Abnormalities of proteins involved with neuromuscular transmission underlie CMS, limb girdle CMS, Pena-Shokeir syndrome, and multiple pterygium syndromes. These disorders, which may represent a phenotypic continuum of a single entity, are most often inherited in an autosomal recessive manner. Post synaptic CMS with AChR deficiency (OMIM 608931) is inherited as an autosomal recessive condition and, rarely, is secondary to variants in the MUSK gene (OMIM 601296). The siblings reported by Chevessier et al. (2004) had one null and one missense variant.

The muscle-specific tyrosine kinase is encoded by exons 1 – 15 of the MUSK gene located on chr 9q31.

Clinical Sensitivity - Sequencing with CNV PGxome

Sensitivity for CMS testing is at least 50% overall; 30% for CHRNE, 10% for RAPSN, and 7.5% for COLQ (GeneReviews, Abicht and Lochmüller, 2006). CMS due to MUSK variants is probably a rare disease.

Testing Strategy

This test provides full coverage of all coding exons of the MUSK gene plus 10 bases of flanking noncoding DNA in all available transcripts along with other non-coding regions in which pathogenic variants have been identified at PreventionGenetics or reported elsewhere. We define full coverage as >20X NGS reads or Sanger sequencing. PGnome panels typically provide slightly increased coverage over the PGxome equivalent. PGnome sequencing panels have the added benefit of additional analysis and reporting of deep intronic regions (where applicable).

Dependent on the sequencing backbone selected for this testing, discounted reflex testing to any other similar backbone-based test is available (i.e., PGxome panel to whole PGxome; PGnome panel to whole PGnome).

Indications for Test

A comprehensive diagnostic algorithm can be found in (GeneReviews, Abicht and Lochmüller, 2006). This test may also be considered for the reproductive partners of individuals who carry pathogenic variants in MUSK.

Gene

Official Gene Symbol OMIM ID
MUSK 601296
Inheritance Abbreviation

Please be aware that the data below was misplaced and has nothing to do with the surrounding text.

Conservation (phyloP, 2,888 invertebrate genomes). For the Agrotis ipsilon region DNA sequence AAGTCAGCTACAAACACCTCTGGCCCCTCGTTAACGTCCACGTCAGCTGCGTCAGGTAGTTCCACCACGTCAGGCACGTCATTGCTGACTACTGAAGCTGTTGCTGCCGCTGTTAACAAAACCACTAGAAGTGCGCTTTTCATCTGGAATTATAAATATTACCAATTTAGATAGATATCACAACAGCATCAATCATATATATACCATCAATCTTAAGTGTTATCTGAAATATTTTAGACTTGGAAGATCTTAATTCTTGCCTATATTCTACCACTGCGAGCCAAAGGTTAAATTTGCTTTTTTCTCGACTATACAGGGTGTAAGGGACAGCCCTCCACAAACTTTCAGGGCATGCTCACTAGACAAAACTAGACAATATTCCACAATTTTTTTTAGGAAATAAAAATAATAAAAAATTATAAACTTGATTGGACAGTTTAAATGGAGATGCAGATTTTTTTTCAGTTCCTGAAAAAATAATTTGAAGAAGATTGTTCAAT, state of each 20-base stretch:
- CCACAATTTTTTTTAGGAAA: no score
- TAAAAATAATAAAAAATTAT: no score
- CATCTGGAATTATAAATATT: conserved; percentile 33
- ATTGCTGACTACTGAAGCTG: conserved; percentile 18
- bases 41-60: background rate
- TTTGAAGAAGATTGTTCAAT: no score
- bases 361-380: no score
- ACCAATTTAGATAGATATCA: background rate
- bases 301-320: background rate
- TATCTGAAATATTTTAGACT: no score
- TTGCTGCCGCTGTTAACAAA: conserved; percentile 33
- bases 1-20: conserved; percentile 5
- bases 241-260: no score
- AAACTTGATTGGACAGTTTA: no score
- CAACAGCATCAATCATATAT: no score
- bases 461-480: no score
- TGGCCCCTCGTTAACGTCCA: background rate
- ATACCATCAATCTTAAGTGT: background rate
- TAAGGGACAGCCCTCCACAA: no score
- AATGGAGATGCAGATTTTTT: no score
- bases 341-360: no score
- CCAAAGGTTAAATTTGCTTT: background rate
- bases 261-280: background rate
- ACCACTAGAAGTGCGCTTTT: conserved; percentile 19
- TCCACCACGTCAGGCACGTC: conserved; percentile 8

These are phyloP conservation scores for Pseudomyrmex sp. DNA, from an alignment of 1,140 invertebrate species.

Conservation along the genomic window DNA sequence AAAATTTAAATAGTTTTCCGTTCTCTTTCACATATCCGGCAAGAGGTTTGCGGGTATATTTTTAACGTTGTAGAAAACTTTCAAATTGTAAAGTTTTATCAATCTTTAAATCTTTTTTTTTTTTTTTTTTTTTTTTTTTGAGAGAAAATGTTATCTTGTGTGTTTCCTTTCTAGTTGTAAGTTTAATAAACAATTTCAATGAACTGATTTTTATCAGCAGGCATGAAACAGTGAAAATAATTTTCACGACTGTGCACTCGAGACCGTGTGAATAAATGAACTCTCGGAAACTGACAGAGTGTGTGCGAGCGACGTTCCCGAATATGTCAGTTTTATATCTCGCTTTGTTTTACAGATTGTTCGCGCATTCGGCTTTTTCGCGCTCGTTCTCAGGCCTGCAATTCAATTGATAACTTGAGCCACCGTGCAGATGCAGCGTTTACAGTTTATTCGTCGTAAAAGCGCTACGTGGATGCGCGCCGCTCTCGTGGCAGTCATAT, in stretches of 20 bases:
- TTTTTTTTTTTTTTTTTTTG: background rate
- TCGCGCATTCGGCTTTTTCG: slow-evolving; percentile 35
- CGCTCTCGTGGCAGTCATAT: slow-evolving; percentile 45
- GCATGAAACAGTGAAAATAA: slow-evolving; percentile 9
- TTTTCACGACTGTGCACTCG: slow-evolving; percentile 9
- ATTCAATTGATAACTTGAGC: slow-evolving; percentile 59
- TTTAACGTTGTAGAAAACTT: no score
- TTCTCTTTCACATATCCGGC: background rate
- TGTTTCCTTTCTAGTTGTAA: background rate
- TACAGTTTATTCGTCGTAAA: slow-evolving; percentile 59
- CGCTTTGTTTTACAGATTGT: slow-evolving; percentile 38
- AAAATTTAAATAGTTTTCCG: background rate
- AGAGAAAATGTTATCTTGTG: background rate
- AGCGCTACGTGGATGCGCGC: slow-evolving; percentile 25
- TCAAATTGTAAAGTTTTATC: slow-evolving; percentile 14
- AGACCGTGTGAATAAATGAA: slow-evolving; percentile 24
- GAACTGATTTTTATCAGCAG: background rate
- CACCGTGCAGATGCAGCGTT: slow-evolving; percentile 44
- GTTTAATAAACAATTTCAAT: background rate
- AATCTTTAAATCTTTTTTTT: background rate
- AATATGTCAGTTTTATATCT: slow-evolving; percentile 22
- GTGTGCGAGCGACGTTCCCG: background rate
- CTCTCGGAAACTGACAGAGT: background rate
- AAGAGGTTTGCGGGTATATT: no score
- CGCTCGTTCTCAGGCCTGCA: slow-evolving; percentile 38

Autosomal Dominant AD
Autosomal Recessive AR
X-Linked XL
Mitochondrial MT

Citations

  • Angela Abicht, Hanns Lochmuller (2006). "Congenital Myasthenic Syndromes."
  • Byring RF, Pihko H, Tsujino A, Shen XM, Gustafsson B, Hackman P, Ohno K, Engel AG, Udd B. 2002. Congenital myasthenic syndrome associated with episodic apnea and sudden infant death. Neuromuscul Disord 12: 548-553. PubMed ID: 12117478
  • Chevessier, F., et.al. (2004). "MUSK, a new target for mutations causing congenital myasthenic syndrome." Hum Mol Genet 13(24): 3229-40. PubMed ID: 15496425
  • Croxen R, Hatton C, Shelley C, Brydson M, Chauplannaz G, Oosterhuis H, Vincent A, Newsom-Davis J, Colquhoun D, Beeson D. 2002. Recessive inheritance and variable penetrance of slow-channel congenital myasthenic syndromes. Neurology 59: 162-168. PubMed ID: 12141316

Ordering/Specimens

Ordering Options

We offer several options when ordering sequencing tests. For more information on these options, see our Ordering Instructions page. To view available options, click on the Order Options button within the test description.

myPrevent - Online Ordering

  • The test can be added to your online orders in the Summary and Pricing section.
  • Once the test has been added log in to myPrevent to fill out an online requisition form.
  • PGnome sequencing panels can be ordered via the myPrevent portal only at this time.

Requisition Form

  • A completed requisition form must accompany all specimens.
  • Billing information along with specimen and shipping instructions are within the requisition form.
  • All testing must be ordered by a qualified healthcare provider.

For Requisition Forms, visit our Forms page


Specimen Types

Specimen Requirements and Shipping Details

PGxome (Exome) Sequencing Panel

PGnome (Genome) Sequencing Panel

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ORDER OPTIONS

View Ordering Instructions

1) Select Test Method (Backbone)


1) Select Test Type


2) Select Additional Test Options

STAT and Prenatal Test Options are not available with Patient Plus.

No Additional Test Options are available for this test.

Note: acceptable specimen types are whole blood and DNA from whole blood only.
Total Price: $